Christmas and Hanukah reveal the chef inside me. I just took Fanny Farmer chocolate chip cookies out of the oven for the third time in 10 days. I could do that recipe with my eyes closed and they’d still turn out, I’ve made the very same ones on so many lonely Saturday nights that I’ve honestly stopped counting.
And though I am not the greatest cook, I believe cooking is great for me. Cooking is grounding.
To describe. Cooking is grounding because the food I prepare fills my belly when I’m done. This is due to the fact that I’m fucking hungry just before I cook, and doing so tells me I’m about to eat, which fills me with unequalled hope and other pleasant emotions. The equation is simple: on one side of the equals sign is most of my problems, and on the other side is a picture of me smiling and wiping au jus from my face.
Furthermore, I verge at times on hunger’s slightly less emotionally regulated, demented cousin, “hangry.” A good portion of the most fulfilling cooking-events throughout my life happened after I had waited way too long to eat. And as the sage noted, “eat when hungry.” But I am nearly positive he/she just forgot to also mention to “eat when hangry.“ If only they’d thought of it. Eating food is guaranteed to remove hunger and “hanger,” and looking forward to that while in the process of preparing food is pleasant in a way I call grounding.
Preparing food is also grounding because it’s inventive. True story: I used to cook for myself when I was a bit poorer. Oft times as a teenager, I went from despondently scanning our sparingly stocked cupboards to turning out an edible three-course meal, sometimes even for my buddies, too. It was creative. A piece of bacon, half a broccoli, butter and some fettuccini. Voila! These memories are conjured when I cook. They remind me of the fun I had creating something from nothing.
Keep in mind, my mom had to feed my brother and I when our teenage bodies were expanding on a daily basis, a growth that was facilitated by our unique ability to wolf down several days’ meals’ worth of food and then take long, unearned naps, behaviour patterns seen only in some dogs and bears basically operating on a gorge-fast cycle.
Moving on. Cooking also reduces anxiety. For starters, hunger causes a type of anxiety that only eating can quench- the anxiety of not knowing if you’ll have enough to eat. Poverty also makes hunger worse in that you don’t have as much food going into your body, which in turn could exacerbate anxiety on a physiological level. It’s therefore easy to see how eating- including the preparation of food- might protect against anxiousness, especially the type related to poorness and hungriness.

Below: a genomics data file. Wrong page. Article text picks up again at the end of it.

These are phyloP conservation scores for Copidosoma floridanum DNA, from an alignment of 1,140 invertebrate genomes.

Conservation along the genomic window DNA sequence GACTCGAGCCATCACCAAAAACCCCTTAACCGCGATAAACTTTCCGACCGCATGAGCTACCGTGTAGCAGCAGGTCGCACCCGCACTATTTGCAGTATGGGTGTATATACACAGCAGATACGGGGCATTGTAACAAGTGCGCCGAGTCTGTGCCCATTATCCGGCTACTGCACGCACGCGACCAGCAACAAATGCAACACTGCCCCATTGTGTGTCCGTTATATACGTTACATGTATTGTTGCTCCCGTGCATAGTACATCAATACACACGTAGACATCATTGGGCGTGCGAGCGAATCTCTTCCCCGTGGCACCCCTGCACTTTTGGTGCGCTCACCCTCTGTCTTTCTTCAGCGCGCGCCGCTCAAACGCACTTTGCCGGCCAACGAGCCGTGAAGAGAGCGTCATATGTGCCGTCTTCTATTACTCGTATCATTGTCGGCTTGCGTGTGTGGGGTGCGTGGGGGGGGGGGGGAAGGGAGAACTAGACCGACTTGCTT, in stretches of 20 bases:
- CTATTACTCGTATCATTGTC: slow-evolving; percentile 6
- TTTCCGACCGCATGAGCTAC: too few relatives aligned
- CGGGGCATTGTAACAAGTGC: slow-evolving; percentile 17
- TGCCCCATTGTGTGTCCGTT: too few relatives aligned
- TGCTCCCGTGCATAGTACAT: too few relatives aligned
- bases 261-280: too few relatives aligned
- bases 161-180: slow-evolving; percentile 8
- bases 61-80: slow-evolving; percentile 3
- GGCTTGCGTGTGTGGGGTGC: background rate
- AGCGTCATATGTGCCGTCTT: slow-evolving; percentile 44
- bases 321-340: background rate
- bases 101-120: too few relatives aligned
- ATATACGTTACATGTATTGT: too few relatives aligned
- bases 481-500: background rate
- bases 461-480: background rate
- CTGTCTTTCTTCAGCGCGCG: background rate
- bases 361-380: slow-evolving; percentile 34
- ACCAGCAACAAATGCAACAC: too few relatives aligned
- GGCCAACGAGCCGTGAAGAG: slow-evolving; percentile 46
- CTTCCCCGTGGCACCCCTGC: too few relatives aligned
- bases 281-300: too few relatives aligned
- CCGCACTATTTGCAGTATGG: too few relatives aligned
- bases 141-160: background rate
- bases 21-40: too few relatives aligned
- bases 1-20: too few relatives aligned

Also, the act of making food can clearly be made into a mindfulness practice- which is good for anxiety. Working with our hands, creating something, following a recipe, chopping vegetables, seasoning meats. Each produces inherent gratification because of their meditative aspect. Further, cooking is often done to feed others, and contributing to others can boost feelings of gratitude, connection and help us to enjoy the moment. Helping others basically helps us feel better about ourselves. Cooking is an ideal thing to do for someone else.
(Ahem.. cant help but to reflect on the positive impact on romantic intentions- themselves often hampered by anxiety- that can be wrought from some garlic and butter sizzling in a pan).
Physical tasks like food-prep are also naturally therapeutic. Work such as cooking, painting a bedroom and gardening inspire mindfulness, but they also produce something quite tangible. Making things can be good for us. Doesn’t hurt that with food, we get to eat it afterwards.
Finally, cooking is grounding in that it smells good. Can we not agree that certain kitchen odours, such as onions in olive oil, ought to be studied one day for their anxiolytic effects? Maybe they already have. Try it sometime. Remove anxiousness by making some good-smelling stuff: Cookies. Toast. French fried potatoes.
Who doesn’t like the smell of coffee, even if actually drinking it might contribute to anxiety? Who doesn’t love snapping open a fresh kielbasa, especially if your wife is vegetarian and eating sausage is like dining on rare burgundy truffles? Who hasn’t noticed that the food court at Sherway Gardens is one of the few places we can take a well-earned break from fast fashion outlets and Hudson’s Bay sales reps still hawking “Fahrenheit”? It’s the one place in the mall I can be myself, order the same, steaming pile of tempura that the last guy got, and allow myself to simply witness the ecstatic dance between MSG, my salivating tongue, evaporating hunger, and Christmas shopping. It’s like coming home.